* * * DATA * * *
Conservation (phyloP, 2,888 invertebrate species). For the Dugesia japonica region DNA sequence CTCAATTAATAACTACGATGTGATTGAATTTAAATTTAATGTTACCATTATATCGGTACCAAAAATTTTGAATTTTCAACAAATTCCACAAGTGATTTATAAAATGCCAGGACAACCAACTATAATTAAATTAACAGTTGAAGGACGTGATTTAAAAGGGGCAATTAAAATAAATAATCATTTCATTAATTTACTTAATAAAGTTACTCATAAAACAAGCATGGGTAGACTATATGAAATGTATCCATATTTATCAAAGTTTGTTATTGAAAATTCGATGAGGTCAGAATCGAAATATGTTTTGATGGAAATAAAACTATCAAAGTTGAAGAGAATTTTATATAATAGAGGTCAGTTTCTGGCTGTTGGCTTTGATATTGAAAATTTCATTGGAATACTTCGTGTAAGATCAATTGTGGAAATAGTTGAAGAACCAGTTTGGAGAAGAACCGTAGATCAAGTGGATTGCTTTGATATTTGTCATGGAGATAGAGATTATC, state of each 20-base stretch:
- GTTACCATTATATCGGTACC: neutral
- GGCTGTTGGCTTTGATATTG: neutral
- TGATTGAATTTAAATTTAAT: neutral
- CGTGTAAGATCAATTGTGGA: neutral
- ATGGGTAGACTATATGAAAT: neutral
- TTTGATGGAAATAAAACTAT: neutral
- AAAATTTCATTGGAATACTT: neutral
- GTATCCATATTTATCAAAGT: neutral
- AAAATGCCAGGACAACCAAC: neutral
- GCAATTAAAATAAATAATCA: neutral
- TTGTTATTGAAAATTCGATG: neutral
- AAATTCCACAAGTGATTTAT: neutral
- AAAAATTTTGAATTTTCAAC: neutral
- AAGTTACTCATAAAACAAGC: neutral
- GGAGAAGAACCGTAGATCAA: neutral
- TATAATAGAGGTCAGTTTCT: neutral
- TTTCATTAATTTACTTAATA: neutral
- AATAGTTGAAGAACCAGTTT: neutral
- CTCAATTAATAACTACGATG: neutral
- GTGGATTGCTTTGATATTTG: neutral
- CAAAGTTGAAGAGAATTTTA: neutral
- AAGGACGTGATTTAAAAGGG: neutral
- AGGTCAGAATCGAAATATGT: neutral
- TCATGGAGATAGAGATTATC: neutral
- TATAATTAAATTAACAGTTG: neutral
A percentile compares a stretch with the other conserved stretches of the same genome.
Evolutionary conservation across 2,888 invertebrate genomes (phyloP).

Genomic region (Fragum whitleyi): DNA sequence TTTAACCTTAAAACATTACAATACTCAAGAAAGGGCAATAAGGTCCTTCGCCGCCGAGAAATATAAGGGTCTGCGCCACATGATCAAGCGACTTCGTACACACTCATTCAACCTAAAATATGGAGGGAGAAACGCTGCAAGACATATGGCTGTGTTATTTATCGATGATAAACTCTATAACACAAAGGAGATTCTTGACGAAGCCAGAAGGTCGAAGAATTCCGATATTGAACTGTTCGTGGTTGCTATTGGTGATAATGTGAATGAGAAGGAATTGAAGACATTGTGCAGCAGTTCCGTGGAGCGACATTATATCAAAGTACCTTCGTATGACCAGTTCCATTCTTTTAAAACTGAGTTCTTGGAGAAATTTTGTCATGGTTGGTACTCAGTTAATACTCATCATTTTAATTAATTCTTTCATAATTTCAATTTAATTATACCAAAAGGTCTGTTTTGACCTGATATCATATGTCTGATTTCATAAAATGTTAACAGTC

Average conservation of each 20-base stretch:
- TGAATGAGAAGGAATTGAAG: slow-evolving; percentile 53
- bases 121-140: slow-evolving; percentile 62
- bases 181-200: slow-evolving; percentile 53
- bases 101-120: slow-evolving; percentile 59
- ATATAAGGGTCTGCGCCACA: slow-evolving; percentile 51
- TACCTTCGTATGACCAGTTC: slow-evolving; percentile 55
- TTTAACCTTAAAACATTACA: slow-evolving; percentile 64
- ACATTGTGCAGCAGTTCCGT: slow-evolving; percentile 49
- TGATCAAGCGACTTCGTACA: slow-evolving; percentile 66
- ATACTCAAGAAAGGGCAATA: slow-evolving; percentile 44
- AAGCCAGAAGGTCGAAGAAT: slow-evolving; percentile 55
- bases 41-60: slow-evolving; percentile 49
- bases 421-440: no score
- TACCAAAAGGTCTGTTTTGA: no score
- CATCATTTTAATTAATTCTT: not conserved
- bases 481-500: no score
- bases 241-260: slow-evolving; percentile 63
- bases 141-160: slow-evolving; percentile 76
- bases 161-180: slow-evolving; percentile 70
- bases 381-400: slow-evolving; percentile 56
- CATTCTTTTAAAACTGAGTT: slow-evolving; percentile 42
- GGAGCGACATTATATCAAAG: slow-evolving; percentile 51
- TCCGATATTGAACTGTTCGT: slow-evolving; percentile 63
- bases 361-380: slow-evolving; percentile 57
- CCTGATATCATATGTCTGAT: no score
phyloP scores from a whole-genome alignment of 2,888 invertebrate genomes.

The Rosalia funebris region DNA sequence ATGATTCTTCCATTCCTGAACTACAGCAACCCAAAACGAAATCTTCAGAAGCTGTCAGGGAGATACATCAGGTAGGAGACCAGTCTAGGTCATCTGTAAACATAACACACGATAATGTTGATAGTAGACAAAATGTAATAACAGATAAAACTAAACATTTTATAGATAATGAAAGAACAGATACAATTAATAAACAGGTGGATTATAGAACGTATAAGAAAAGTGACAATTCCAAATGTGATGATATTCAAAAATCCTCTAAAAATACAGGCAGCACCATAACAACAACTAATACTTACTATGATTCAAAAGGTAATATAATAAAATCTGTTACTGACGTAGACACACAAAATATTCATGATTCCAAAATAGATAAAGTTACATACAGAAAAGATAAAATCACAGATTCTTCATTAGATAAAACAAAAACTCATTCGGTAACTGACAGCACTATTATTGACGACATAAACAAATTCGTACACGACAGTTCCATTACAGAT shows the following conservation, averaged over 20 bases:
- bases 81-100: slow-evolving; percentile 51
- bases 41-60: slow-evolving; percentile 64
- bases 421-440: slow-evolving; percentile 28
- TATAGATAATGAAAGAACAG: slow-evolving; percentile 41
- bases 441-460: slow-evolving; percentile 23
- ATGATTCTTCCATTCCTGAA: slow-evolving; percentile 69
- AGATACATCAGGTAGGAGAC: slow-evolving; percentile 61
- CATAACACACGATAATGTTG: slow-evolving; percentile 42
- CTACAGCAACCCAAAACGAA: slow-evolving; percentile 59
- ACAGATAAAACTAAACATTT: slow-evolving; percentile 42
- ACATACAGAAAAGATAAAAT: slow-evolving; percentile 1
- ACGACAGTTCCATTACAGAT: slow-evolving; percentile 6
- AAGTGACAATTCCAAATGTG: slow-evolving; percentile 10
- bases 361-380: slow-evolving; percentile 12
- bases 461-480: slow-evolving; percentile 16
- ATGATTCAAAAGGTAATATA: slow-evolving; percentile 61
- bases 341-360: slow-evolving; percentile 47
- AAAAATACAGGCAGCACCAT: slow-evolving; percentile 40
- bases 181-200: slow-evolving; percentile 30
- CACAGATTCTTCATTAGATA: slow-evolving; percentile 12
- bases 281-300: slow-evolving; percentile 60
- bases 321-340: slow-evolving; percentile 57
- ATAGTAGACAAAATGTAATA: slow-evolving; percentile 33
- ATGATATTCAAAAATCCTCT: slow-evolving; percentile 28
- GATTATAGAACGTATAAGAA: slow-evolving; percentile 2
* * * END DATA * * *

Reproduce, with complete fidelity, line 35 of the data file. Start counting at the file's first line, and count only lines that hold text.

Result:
- ATATAAGGGTCTGCGCCACA: slow-evolving; percentile 51